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USC, the Los Angeles Times and IBM Go Beyond
Best Picture to Look at the Bigger Picture

By Jonathan Taplin
Director of the Annenberg Innovation Lab
The University of Southern California

  As the parade of gowns and penguin suits made their way down the red carpet and into the Oscar awards ceremony last night, I had one eye glued to my TV and the other to my Twitter feed.

For more than three decades, my career in entertainment has spanned the worlds of music, film, technology and finance. As a long-standing member of the Academy of Motion Picture Arts and Sciences and the Director of the Annenberg Innovation Lab, I always await this event with eager anticipation.

But this year I decided to marry my love of film, digital media and technology by applying science to the Oscars. Why?  I wanted to better understand how the public’s opinion of Oscar nominees stacks up against the actual winners on awards night.

Keeping up with the Oscar BuzzLike many movie fans, not all of my favorite picks mirror the Academy’s choices, or those of the movie-going public for that matter.  I’m not ashamed to admit that I was shouting at the TV during the 2011 Oscar telecast when “The Social Network” didn’t take home Best Picture. That’s why the collaboration between our Lab, IBM and the LA Timesto create the Oscar ‘Senti-Meter’ was so groundbreaking.

Using advances in analytics and natural language processing, the Senti-Meter enabled us to analyze millions of daily public comments via Twitter, comparing volume and even more importantly assessing the tone. It let us pick up on positive, negative and neutral opinions, even snarky vs. sincere tweets about the best actor, actress and film nominees.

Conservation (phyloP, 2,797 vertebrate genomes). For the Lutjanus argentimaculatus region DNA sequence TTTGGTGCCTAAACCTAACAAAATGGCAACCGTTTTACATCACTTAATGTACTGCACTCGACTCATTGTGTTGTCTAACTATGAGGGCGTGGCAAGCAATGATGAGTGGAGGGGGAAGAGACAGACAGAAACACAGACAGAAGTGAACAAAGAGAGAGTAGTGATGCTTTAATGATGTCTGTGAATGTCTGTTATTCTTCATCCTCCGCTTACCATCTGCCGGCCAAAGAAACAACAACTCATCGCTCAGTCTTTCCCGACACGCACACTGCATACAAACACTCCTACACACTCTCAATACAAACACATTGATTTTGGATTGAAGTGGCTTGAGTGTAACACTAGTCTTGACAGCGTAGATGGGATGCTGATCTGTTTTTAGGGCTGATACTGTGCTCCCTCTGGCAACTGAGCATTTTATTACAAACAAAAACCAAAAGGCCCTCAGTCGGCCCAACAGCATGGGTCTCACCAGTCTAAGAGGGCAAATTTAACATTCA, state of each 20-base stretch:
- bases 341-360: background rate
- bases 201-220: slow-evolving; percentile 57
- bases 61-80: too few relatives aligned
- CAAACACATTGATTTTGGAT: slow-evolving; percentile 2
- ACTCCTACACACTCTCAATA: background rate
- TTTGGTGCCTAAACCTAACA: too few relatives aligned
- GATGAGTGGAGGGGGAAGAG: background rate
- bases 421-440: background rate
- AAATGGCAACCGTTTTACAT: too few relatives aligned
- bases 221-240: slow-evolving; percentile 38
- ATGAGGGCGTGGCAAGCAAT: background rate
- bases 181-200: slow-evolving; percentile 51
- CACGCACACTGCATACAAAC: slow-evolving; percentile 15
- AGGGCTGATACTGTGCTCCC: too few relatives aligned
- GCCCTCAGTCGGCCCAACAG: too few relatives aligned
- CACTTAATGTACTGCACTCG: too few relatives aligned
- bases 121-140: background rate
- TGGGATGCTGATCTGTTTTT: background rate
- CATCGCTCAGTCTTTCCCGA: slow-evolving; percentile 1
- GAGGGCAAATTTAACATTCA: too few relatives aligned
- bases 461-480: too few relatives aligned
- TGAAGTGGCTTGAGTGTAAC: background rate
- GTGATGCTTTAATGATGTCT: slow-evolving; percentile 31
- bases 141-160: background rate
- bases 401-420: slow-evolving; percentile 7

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By David Ferrucci
Lead Researcher, IBM Watson

A year has passed since the Watson computer developed by my team at IBM Research defeated two all-time champions on the TV quiz show Jeopardy! A lot has happened since then. IBM launched a new business, IBM Watson Solutions, which is tasked with commercializing the technology. The Solutions team is developing versions of Watson for a number of industries, starting with healthcare and financial services. (Suggestions? Tweet to #WhatShouldWatsonDoNext?) Meanwhile, there’s plenty to do in IBM Research. We spent four years developing Watson for Jeopardy!, but that’s just the beginning of what Watson can become.